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China Just Blew The US Navy’s Electromagnetic Railgun Out Of The Water
While the United States spent years dithering over the future of its much-hyped electromagnetic railgun project, China ate its lunch. The Chinese navy plans to field its own secretive version of the electromagnetic railgun on naval vessels as early as 2025, according to a U.S. intelligence assessment first reported by CNBC.
China's interpretation of the long-theoretical supergun, which utilizes a massive amount of power to create electromagnetic fields to accelerate projectiles to hypersonic velocities, is reportedly capable of “striking a target 124 miles away at speeds of up to 1.6 miles per second," according to CNBC — fast enough to strike Philadelphia from New York in just under a minute.
If the U.S. intelligence assessment is accurate, this is a major strategic coup for the Chinese. Back in February, photos circulating on social media appeared to show a railgun-esque deck gun mounted on the bow of the Type 072III-class landing ship Haiyang Shan. The next month, a People's Liberation Army-run news outlet confirmed that the Chinese navy had achieved a “breakthrough" during sea trials for the new railgun.
The Chinese railgun was first developed in 2011 and then tested in 2014. Over the next three years, the supergun was calibrated for extended operational ranges. Meanwhile, the Office of Naval Research was still trying to figure out how to fire multi-shot salvos with its version of the railgun. Indeed, the U.S. intelligence assessment confirms that the Chinese supergun was first mounted on a naval vessel for at-sea trials even earlier than the PLA said, with initial tests underway as early as December 2017.
The December sea trials are some serious egg on the face of the Pentagon. As Task & Purpose reported around the time, the ONR electromagnetic railgun has been stuck in a research and development “valley of death" after more than a decade of development that cost $500 million. The reason? Shifting priorities within the Pentagon's Strategic Capabilities Office towards other directed energy projects — namely the hypervelocity projectile and solid-state lasers that offer more cost-effective alternatives to the pricey supergun — that left the prospect of future tactical demonstrations up in the air.
There is the possibility, of course, that the Chinese railgun is a paper tiger of sorts, a hoax designed to make the already-overstretched DoD antsy about its future in the Pacific amid growing tensions over artificial islands in the South China Sea. But even if the railgun ends up relegated to the function of shipboard missile defense rather than an offensive weapon, it's very existence is a shot across the bow to the United States when it comes to engineering next-generation weapons.
The War Zone's Joseph Trevithick sums it up perfectly in his analysis of the U.S. intel assessment. “If the PLAN's fleets actually include any significant number of railgun-equipped ships by 2025," he writes. “It is even more likely that the era of near total United States naval supremacy in any prospective conflict, especially in Pacific Region, will have come to a close."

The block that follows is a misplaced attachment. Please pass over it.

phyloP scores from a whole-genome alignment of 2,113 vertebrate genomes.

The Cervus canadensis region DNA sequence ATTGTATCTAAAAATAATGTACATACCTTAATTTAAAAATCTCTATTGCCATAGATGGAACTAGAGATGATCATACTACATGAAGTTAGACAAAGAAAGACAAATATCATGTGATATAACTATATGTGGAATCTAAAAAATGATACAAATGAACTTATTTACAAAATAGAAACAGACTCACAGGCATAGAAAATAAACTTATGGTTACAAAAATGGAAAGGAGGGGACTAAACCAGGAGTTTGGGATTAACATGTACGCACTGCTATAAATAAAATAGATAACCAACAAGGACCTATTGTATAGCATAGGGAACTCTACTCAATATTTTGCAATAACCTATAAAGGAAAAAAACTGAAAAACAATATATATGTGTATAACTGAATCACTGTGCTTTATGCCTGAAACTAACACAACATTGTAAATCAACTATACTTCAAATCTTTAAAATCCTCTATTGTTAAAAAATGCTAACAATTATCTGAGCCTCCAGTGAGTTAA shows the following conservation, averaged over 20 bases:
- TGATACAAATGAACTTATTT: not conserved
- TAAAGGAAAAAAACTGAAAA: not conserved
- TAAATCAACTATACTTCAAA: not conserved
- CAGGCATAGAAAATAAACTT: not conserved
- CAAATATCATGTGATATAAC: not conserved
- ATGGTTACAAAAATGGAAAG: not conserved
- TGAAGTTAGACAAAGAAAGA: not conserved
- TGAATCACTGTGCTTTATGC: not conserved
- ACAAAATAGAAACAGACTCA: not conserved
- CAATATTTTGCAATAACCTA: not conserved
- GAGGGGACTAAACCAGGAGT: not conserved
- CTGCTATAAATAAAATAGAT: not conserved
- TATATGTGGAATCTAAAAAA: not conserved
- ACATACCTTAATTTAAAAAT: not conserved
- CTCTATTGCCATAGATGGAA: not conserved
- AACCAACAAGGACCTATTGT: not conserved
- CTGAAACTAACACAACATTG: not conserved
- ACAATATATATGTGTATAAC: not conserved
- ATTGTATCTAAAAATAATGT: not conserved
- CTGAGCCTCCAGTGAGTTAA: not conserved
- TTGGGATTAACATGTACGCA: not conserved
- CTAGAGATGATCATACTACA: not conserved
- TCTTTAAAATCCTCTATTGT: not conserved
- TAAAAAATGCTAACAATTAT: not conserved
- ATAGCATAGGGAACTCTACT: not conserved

The admiral in charge of Navy special operators will decide whether to revoke the tridents for Eddie Gallagher and other SEALs involved in the Navy's failed attempt to prosecute Gallagher for murder, a defense official said Tuesday.
The New York Times' David Philipps first reported on Tuesday that the Navy could revoke the SEAL tridents for Gallagher as well as his former platoon commander Lt. Jacob Portier and two other SEALs: Lt. Cmdr. Robert Breisch and Lt. Thomas MacNeil.
The four SEALs will soon receive a letter that they have to appear before a board that will consider whether their tridents should be revoked, a defense official told Task & Purpose on condition of anonymity.
‘It’s Lt. Col. Vindman’ — Active-duty witness in Trump impeachment inquiry sharply corrects congressman
Army Lt. Col. Alexander Vindman made sure to take the time to correct a Congressman on Tuesday while testifying before Congress, requesting that he be addressed by his officer rank and not "Mr."
'What happens after that is out of their control' — Former military leaders and lawyers react to Trump's war crimes pardons
On Friday, President Donald Trump intervened in the cases of three U.S. service members accused of war crimes, granting pardons to two Army soldiers accused of murder in Afghanistan and restoring the rank of a Navy SEAL found guilty of wrongdoing in Iraq.
While the statements coming out of the Pentagon regarding Trump's actions have been understandably measured, comments from former military leaders and other knowledgable veterans help paint a picture as to why the president's Friday actions are so controversial.
WASHINGTON (Reuters) - The U.S. aircraft carrier strike group Abraham Lincoln sailed through the vital Strait of Hormuz on Tuesday, U.S. officials told Reuters, amid simmering tensions between Iran and the United States.
Tensions in the Gulf have risen since attacks on oil tankers this summer, including off the coast of the United Arab Emirates, and a major assault on energy facilities in Saudi Arabia. Washington has blamed Iran, which has denied being behind the attacks on global energy infrastructure.
Iran continues to support the Taliban to counter U.S. influence in Afghanistan, a recent Defense Intelligence Agency report on Iran's military power says.
Iran's other goals in Afghanistan include combating ISIS-Khorasan and increasing its influence in any government that is formed as part of a political reconciliation of the warring sides, according to the report, which the Pentagon released on Tuesday.